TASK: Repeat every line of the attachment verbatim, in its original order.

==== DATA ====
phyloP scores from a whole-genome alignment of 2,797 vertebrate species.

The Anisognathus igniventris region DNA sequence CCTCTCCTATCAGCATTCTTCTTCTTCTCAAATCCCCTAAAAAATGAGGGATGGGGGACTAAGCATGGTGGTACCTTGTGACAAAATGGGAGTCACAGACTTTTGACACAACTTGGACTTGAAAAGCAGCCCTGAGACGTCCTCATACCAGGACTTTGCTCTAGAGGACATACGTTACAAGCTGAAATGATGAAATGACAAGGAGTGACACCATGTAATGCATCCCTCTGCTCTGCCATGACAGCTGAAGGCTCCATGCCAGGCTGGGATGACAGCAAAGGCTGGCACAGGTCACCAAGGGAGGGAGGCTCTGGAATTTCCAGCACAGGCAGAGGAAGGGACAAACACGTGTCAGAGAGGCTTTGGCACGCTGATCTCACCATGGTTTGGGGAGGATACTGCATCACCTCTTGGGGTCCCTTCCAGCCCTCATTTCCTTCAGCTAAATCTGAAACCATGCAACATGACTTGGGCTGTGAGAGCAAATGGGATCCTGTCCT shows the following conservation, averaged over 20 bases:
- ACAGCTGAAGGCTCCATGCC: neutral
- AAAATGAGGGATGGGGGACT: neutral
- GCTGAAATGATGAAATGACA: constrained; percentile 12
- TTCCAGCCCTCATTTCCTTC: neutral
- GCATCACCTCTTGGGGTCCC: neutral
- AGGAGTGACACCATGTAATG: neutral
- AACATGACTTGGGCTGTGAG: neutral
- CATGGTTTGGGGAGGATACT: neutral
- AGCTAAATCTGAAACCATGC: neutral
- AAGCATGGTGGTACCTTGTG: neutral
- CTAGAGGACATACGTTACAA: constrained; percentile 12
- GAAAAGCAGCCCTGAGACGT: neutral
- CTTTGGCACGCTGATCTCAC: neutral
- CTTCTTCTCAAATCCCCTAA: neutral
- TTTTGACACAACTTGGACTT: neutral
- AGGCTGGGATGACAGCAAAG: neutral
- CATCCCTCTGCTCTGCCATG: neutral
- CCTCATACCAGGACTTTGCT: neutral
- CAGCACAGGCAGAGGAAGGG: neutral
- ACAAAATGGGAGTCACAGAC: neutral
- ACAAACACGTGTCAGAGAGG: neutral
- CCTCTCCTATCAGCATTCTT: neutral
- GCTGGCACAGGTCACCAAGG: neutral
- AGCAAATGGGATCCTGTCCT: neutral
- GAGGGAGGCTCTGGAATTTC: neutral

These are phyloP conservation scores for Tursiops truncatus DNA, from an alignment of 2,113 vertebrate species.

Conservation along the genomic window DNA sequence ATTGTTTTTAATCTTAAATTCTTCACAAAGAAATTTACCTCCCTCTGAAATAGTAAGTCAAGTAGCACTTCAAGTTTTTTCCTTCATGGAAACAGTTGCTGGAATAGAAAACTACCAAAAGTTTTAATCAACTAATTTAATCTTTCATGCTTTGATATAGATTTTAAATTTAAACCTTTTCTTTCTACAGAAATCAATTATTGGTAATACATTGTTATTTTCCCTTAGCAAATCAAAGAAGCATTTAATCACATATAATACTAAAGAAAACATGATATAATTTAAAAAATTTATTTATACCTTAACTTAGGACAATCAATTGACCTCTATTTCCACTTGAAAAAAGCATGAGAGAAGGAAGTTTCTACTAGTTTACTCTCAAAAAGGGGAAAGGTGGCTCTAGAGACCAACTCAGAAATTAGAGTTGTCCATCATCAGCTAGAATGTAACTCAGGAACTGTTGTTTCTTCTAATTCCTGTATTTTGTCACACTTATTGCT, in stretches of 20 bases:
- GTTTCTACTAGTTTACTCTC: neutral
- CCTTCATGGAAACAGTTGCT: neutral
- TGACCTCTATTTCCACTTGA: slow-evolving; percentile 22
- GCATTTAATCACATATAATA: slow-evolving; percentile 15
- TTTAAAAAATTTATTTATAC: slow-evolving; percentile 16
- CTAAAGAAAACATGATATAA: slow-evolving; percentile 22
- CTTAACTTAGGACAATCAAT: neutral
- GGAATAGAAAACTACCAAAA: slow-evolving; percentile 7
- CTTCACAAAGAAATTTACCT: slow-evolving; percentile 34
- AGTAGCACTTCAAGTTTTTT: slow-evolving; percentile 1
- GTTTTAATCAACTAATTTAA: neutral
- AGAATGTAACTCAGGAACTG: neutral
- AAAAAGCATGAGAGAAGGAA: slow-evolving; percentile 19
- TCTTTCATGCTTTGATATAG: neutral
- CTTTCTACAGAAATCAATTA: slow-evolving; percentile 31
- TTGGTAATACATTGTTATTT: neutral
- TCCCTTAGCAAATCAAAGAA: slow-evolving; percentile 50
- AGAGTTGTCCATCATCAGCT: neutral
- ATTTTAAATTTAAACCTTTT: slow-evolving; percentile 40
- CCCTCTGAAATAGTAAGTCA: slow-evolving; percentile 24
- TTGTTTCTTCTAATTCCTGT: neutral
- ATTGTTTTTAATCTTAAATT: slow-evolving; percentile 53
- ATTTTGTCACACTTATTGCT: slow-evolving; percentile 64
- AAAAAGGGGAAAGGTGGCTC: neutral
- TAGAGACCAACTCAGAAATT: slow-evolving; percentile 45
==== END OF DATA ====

phyloP scores from a whole-genome alignment of 2,797 vertebrate species.

The Anisognathus igniventris region DNA sequence CCTCTCCTATCAGCATTCTTCTTCTTCTCAAATCCCCTAAAAAATGAGGGATGGGGGACTAAGCATGGTGGTACCTTGTGACAAAATGGGAGTCACAGACTTTTGACACAACTTGGACTTGAAAAGCAGCCCTGAGACGTCCTCATACCAGGACTTTGCTCTAGAGGACATACGTTACAAGCTGAAATGATGAAATGACAAGGAGTGACACCATGTAATGCATCCCTCTGCTCTGCCATGACAGCTGAAGGCTCCATGCCAGGCTGGGATGACAGCAAAGGCTGGCACAGGTCACCAAGGGAGGGAGGCTCTGGAATTTCCAGCACAGGCAGAGGAAGGGACAAACACGTGTCAGAGAGGCTTTGGCACGCTGATCTCACCATGGTTTGGGGAGGATACTGCATCACCTCTTGGGGTCCCTTCCAGCCCTCATTTCCTTCAGCTAAATCTGAAACCATGCAACATGACTTGGGCTGTGAGAGCAAATGGGATCCTGTCCT shows the following conservation, averaged over 20 bases:
- ACAGCTGAAGGCTCCATGCC: neutral
- AAAATGAGGGATGGGGGACT: neutral
- GCTGAAATGATGAAATGACA: constrained; percentile 12
- TTCCAGCCCTCATTTCCTTC: neutral
- GCATCACCTCTTGGGGTCCC: neutral
- AGGAGTGACACCATGTAATG: neutral
- AACATGACTTGGGCTGTGAG: neutral
- CATGGTTTGGGGAGGATACT: neutral
- AGCTAAATCTGAAACCATGC: neutral
- AAGCATGGTGGTACCTTGTG: neutral
- CTAGAGGACATACGTTACAA: constrained; percentile 12
- GAAAAGCAGCCCTGAGACGT: neutral
- CTTTGGCACGCTGATCTCAC: neutral
- CTTCTTCTCAAATCCCCTAA: neutral
- TTTTGACACAACTTGGACTT: neutral
- AGGCTGGGATGACAGCAAAG: neutral
- CATCCCTCTGCTCTGCCATG: neutral
- CCTCATACCAGGACTTTGCT: neutral
- CAGCACAGGCAGAGGAAGGG: neutral
- ACAAAATGGGAGTCACAGAC: neutral
- ACAAACACGTGTCAGAGAGG: neutral
- CCTCTCCTATCAGCATTCTT: neutral
- GCTGGCACAGGTCACCAAGG: neutral
- AGCAAATGGGATCCTGTCCT: neutral
- GAGGGAGGCTCTGGAATTTC: neutral

These are phyloP conservation scores for Tursiops truncatus DNA, from an alignment of 2,113 vertebrate species.

Conservation along the genomic window DNA sequence ATTGTTTTTAATCTTAAATTCTTCACAAAGAAATTTACCTCCCTCTGAAATAGTAAGTCAAGTAGCACTTCAAGTTTTTTCCTTCATGGAAACAGTTGCTGGAATAGAAAACTACCAAAAGTTTTAATCAACTAATTTAATCTTTCATGCTTTGATATAGATTTTAAATTTAAACCTTTTCTTTCTACAGAAATCAATTATTGGTAATACATTGTTATTTTCCCTTAGCAAATCAAAGAAGCATTTAATCACATATAATACTAAAGAAAACATGATATAATTTAAAAAATTTATTTATACCTTAACTTAGGACAATCAATTGACCTCTATTTCCACTTGAAAAAAGCATGAGAGAAGGAAGTTTCTACTAGTTTACTCTCAAAAAGGGGAAAGGTGGCTCTAGAGACCAACTCAGAAATTAGAGTTGTCCATCATCAGCTAGAATGTAACTCAGGAACTGTTGTTTCTTCTAATTCCTGTATTTTGTCACACTTATTGCT, in stretches of 20 bases:
- GTTTCTACTAGTTTACTCTC: neutral
- CCTTCATGGAAACAGTTGCT: neutral
- TGACCTCTATTTCCACTTGA: slow-evolving; percentile 22
- GCATTTAATCACATATAATA: slow-evolving; percentile 15
- TTTAAAAAATTTATTTATAC: slow-evolving; percentile 16
- CTAAAGAAAACATGATATAA: slow-evolving; percentile 22
- CTTAACTTAGGACAATCAAT: neutral
- GGAATAGAAAACTACCAAAA: slow-evolving; percentile 7
- CTTCACAAAGAAATTTACCT: slow-evolving; percentile 34
- AGTAGCACTTCAAGTTTTTT: slow-evolving; percentile 1
- GTTTTAATCAACTAATTTAA: neutral
- AGAATGTAACTCAGGAACTG: neutral
- AAAAAGCATGAGAGAAGGAA: slow-evolving; percentile 19
- TCTTTCATGCTTTGATATAG: neutral
- CTTTCTACAGAAATCAATTA: slow-evolving; percentile 31
- TTGGTAATACATTGTTATTT: neutral
- TCCCTTAGCAAATCAAAGAA: slow-evolving; percentile 50
- AGAGTTGTCCATCATCAGCT: neutral
- ATTTTAAATTTAAACCTTTT: slow-evolving; percentile 40
- CCCTCTGAAATAGTAAGTCA: slow-evolving; percentile 24
- TTGTTTCTTCTAATTCCTGT: neutral
- ATTGTTTTTAATCTTAAATT: slow-evolving; percentile 53
- ATTTTGTCACACTTATTGCT: slow-evolving; percentile 64
- AAAAAGGGGAAAGGTGGCTC: neutral
- TAGAGACCAACTCAGAAATT: slow-evolving; percentile 45